• Demonstration of innovation and initiative – always looking at improving our products and processes while also displaying a willingness to dive into the details and help out wherever necessary.
• Passionate participation in Brooks’ sports activities a plus, overridden by the ability to understand and empathize with the runner in order to develop loyal, engaging relationships with our customers and the Brooks community.
• Embraces and lives the Brooks values!

Please apply at:
Job Board Vanity URL
http://brks.co/BrooksCareers

Lawrence Tech Researchers Take Multifaceted Approach to Fixing Knees

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Yawen Li

Eric Meyer

Dr. Yawen Li and Dr. Eric Meyer
College of Engineering
Biomedical Engineering Faculty
Lawrence Technological University

Each year an estimated 200,000 people in the United States suffer
painful and potentially debilitating anterior cruciate ligament (ACL)
tears in their knees, and that number is growing annually. Researchers
at Lawrence Technological University are looking for better methods for
repairing the damage, as well as preventing the injuries from occurring
in the first place.

The ACL connects the femur and tibia in the knee and provides
stabilization during motion. ACL tears have become a common sports
injury that can signal the end of a season or even the end of an
athlete’s career. Such injuries are also common among the elderly.

Two LTU professors and their students are examining ways to reduce the
impact of this injury. Assistant Professor Eric Meyer believes a better
understanding of the biomechanical causes of ACL tears can reduce the
number of injuries, while Assistant Professor Yawen Li is using tissue
engineering to regenerate ACL ligament tissue that could make surgical
repairs both less invasive and more effective.

Read more…http://ww2.esd.org/_TC/TCv17n3.pdf

LTU ENTREPRENURIAL COLLABORATORY BRINGS BUSINESS OPPORTUNITIES TO CAMPUS

Last spring, as they prepared to complete bachelor’s degrees in biomedical engineering at Lawrence Technological University (LTU), Kevin Roberts and Katelyn Fortin developed a shoe insert. The insert was made to help runners avoid shin splints and other injuries caused by putting too much weight on the heel when striking the pavement.
In keeping with LTU’s “theory and practice” approach to education, many engineering students create a product for their senior project. Mr. Roberts and Ms. Fortin studied trends in running-shoe sales, looked at the biomechanics of foot and ankle function, and consulted faculty advisor Eric Meyer about their idea for a training device that would help transfer more weight to the front of the foot. The students were focused on completing the project for graduation and were ready to leave it at that. “I just

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would have taken the grade and forgotten about the idea,” said Mr. Roberts.
That changed after a meeting last fall with Tech Highway consultant Paul Garko, an LTU alumnus who is part of the LTU Entrepreneurial Collaboratory. With his guidance, they developed a business plan and applied for a patent. “They got us to think about it as a sellable product,” said Mr. Roberts of the problem-solving approach the Collaboratory consultants provided. “They shaped the project in the direction it needed to go.”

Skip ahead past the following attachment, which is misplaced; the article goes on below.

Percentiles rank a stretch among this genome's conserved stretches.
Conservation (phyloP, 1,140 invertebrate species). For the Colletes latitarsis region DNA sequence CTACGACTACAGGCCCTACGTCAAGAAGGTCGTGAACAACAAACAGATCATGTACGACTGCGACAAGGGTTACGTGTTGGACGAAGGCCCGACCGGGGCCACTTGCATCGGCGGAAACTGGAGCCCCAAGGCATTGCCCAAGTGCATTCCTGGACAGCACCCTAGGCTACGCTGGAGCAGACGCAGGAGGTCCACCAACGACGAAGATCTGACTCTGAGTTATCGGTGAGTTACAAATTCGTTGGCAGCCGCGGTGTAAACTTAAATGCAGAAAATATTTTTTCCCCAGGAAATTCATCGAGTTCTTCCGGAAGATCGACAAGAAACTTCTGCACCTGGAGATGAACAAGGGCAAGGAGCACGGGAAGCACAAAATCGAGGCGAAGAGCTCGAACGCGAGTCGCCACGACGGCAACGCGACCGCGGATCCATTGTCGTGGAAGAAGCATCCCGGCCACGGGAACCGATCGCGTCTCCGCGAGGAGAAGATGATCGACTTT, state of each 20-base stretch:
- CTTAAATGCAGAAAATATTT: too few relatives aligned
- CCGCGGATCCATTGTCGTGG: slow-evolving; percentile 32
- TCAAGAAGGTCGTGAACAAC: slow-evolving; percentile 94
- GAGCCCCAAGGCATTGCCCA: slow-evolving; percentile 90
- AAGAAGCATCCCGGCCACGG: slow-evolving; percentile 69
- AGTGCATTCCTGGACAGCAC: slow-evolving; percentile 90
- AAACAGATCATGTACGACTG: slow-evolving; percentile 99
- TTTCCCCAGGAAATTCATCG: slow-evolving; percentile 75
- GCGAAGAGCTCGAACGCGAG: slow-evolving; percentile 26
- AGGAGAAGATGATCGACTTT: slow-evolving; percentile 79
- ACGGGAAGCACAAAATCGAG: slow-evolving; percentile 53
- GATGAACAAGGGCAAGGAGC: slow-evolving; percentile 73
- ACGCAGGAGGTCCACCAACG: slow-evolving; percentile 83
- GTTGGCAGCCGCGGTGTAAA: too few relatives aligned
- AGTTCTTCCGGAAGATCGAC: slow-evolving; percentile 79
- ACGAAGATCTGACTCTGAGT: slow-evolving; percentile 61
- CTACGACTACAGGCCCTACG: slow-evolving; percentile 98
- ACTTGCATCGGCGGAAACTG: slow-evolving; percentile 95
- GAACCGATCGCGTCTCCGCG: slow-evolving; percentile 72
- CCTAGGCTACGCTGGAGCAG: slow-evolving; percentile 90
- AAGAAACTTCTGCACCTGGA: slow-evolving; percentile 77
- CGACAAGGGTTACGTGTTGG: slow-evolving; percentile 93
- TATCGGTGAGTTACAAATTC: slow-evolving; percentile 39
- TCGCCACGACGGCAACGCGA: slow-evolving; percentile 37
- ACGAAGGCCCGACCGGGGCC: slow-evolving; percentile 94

Mr. Roberts and Ms. Fortin went back to the drawing board to resolve problems with the design and then tackled commercialization issues. Finalizing the design will take about a year, and then they hope to have a marketable product ready to show investors. As part of the Collaboratory’s emphasis on using a target customer to test the product under development, Mr. Garko found a running club whose members were willing to train with the shoe insert.

Read more…http://ww2.esd.org/_TC/TCv18n1.pdf

Footwear Properties and Football Injuries

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FootwareExcessive rotational traction that occurs at the interface between the shoe and the playing surface, as well as shoe properties such as rotational stiffness, may have the potential to influence the high incidence of lower extremity injuries in athletes.

By Feng Wei, PhD, and Eric G. Meyer, PhD

American football is one of the most popular sports in the United States. In 2010 more than 1.1 million male high school athletes from more than 14,000 high schools and more than 66,000 male collegiate athletes played football. Participation in high school football has been continuously increasing, with more than 100,000 additional participants (a 12.2% increase) between 1997 and 2007. Football is also a leading cause of sports-related injuries. Out of all high school sports, football has the highest overall injury rate, almost twice that of basketball. Reports estimate that more than 300,000 high school athletes sustain football-related injuries annually…read more. Dr. Meyer

Computer Science Project with the EBL Vicon System

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Watch Here

Jeremy Quinlin’s description of the work:
The demo reel consists of animations rendered in Autodesk MotionBuilder 2011/2012.

We recorded my motions using the motion capture program, Vicon Nexus. I was set up in a motion capture suit, complete with reflective spheres that only reflected light straight out. We recorded my motion using multiple cameras in a circle, with me in the middle. Each camera had LEDs around the lenses, which they would detect when reflected off the spheres. By combining what markers each camera sees, the program was able to extrapolate three dimensional data in real time. I was then able to sift though the raw data and fill in some of the marker gaps that the program missed.